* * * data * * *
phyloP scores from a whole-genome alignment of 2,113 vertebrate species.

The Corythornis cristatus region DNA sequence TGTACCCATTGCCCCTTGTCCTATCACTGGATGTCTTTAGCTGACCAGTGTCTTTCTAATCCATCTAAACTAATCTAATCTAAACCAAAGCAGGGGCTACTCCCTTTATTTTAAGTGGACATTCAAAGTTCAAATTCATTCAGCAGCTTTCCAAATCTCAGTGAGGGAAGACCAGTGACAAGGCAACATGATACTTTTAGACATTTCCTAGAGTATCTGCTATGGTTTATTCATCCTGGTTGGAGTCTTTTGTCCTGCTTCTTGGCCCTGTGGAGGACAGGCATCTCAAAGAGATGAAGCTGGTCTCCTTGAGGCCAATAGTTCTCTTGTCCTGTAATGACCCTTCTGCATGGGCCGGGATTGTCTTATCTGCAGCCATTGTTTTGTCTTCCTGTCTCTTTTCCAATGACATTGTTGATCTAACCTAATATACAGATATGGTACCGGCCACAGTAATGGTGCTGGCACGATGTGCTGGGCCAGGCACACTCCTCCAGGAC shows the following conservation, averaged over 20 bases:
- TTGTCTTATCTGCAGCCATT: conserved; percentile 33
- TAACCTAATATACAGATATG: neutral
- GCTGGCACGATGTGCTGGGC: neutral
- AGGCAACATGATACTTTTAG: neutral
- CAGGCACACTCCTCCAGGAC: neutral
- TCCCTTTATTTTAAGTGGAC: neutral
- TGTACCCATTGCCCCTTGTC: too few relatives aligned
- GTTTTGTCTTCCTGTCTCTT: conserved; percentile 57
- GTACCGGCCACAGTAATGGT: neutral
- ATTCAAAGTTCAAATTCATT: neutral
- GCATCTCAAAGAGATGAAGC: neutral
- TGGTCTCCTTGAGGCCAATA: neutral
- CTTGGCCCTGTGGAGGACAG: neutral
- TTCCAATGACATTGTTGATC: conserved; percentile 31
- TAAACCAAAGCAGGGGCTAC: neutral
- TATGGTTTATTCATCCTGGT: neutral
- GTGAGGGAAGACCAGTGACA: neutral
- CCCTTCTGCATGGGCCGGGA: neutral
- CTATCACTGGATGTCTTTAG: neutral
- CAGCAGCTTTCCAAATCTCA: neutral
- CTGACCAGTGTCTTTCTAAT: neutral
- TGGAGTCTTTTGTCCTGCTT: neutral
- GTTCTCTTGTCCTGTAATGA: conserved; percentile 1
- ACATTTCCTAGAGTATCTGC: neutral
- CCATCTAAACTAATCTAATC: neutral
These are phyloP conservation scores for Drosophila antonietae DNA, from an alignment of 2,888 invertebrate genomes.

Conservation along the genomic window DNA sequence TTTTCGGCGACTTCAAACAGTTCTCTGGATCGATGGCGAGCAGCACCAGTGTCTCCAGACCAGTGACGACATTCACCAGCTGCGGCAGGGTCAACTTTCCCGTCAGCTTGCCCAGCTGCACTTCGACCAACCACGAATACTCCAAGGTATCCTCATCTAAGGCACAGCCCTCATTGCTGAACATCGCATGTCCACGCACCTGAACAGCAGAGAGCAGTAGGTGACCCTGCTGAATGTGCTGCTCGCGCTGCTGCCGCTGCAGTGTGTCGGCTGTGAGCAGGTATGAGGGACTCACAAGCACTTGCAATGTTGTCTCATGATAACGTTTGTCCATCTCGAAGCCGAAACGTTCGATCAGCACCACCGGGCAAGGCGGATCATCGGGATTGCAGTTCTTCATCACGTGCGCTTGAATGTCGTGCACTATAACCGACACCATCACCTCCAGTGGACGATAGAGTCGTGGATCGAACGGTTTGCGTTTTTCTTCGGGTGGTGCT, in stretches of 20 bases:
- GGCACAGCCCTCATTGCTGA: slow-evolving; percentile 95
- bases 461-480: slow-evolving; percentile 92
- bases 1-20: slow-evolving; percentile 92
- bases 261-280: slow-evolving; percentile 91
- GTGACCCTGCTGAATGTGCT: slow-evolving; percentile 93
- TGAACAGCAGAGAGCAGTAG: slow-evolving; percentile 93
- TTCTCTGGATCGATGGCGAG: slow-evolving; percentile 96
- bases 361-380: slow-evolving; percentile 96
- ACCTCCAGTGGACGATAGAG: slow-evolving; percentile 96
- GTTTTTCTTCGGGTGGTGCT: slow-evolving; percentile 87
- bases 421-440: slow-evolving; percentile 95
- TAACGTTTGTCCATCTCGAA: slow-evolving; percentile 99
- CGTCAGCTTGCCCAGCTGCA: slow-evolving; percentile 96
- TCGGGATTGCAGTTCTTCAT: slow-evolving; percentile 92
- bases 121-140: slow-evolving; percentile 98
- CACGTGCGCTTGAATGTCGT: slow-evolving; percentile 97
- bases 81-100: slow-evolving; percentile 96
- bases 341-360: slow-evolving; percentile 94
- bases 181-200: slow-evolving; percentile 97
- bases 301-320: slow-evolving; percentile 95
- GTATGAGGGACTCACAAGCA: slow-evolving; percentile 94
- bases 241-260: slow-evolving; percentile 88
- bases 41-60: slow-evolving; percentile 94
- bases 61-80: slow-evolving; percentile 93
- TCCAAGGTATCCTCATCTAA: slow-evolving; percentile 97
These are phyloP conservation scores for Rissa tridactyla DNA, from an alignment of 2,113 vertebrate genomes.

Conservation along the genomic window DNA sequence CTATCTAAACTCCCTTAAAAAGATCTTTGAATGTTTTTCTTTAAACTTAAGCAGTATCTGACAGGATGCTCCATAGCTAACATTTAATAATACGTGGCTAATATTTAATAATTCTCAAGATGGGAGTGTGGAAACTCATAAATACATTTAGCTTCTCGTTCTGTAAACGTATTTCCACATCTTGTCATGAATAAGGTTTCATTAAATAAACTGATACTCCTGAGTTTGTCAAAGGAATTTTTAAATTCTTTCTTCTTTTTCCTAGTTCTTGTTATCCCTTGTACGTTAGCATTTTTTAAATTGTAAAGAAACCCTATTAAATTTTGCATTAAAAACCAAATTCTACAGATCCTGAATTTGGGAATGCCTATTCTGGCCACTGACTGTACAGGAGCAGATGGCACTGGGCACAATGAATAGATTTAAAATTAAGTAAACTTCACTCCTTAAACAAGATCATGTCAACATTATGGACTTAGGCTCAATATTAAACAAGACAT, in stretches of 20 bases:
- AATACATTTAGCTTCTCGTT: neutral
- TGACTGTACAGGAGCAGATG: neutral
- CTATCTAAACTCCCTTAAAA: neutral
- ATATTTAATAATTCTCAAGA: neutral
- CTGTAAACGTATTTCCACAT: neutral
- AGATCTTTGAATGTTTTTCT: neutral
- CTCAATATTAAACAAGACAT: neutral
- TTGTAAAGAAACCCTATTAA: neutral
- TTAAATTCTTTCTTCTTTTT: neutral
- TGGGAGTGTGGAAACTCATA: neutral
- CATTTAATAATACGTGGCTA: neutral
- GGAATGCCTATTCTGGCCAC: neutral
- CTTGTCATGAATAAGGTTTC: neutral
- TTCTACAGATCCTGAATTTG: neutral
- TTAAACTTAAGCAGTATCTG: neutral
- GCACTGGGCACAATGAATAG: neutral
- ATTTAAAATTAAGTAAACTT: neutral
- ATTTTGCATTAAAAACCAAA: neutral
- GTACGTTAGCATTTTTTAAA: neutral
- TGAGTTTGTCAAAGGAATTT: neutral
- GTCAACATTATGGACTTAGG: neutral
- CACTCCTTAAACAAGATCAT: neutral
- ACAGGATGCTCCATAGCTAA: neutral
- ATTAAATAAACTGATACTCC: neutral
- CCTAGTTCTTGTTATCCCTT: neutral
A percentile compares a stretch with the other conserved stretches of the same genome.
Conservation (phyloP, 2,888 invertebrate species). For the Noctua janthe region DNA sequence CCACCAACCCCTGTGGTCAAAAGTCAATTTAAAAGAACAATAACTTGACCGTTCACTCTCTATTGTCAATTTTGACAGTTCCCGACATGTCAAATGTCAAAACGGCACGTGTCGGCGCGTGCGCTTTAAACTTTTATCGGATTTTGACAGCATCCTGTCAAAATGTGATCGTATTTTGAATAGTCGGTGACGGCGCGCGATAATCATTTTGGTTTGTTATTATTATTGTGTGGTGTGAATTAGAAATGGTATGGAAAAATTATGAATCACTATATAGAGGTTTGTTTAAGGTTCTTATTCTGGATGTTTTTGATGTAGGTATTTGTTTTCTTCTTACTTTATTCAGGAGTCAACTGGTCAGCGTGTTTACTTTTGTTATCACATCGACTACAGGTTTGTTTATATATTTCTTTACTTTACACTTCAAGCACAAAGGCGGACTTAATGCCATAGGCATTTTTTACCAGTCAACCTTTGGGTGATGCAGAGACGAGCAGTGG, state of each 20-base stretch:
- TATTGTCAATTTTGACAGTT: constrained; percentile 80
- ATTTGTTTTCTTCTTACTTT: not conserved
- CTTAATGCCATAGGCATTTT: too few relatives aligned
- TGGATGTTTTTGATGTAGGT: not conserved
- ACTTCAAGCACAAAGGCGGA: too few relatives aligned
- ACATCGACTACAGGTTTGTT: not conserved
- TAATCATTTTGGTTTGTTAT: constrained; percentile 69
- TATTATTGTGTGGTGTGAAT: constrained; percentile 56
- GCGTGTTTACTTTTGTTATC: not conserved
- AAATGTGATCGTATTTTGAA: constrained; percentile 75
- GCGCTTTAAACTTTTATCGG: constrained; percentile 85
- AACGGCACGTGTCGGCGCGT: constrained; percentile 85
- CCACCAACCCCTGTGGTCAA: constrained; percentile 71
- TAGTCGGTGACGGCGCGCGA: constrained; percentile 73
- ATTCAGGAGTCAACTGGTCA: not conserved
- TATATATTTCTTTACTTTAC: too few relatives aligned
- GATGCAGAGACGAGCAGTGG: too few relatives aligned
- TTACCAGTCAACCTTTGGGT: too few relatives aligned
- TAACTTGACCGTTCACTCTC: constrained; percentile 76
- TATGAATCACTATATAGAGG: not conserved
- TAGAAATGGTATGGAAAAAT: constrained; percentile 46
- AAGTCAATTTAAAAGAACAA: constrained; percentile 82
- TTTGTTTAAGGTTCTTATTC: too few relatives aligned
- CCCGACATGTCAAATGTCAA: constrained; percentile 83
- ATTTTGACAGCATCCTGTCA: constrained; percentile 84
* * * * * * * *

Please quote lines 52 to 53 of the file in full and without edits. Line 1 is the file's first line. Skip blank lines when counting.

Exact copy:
- bases 41-60: slow-evolving; percentile 94
- bases 61-80: slow-evolving; percentile 93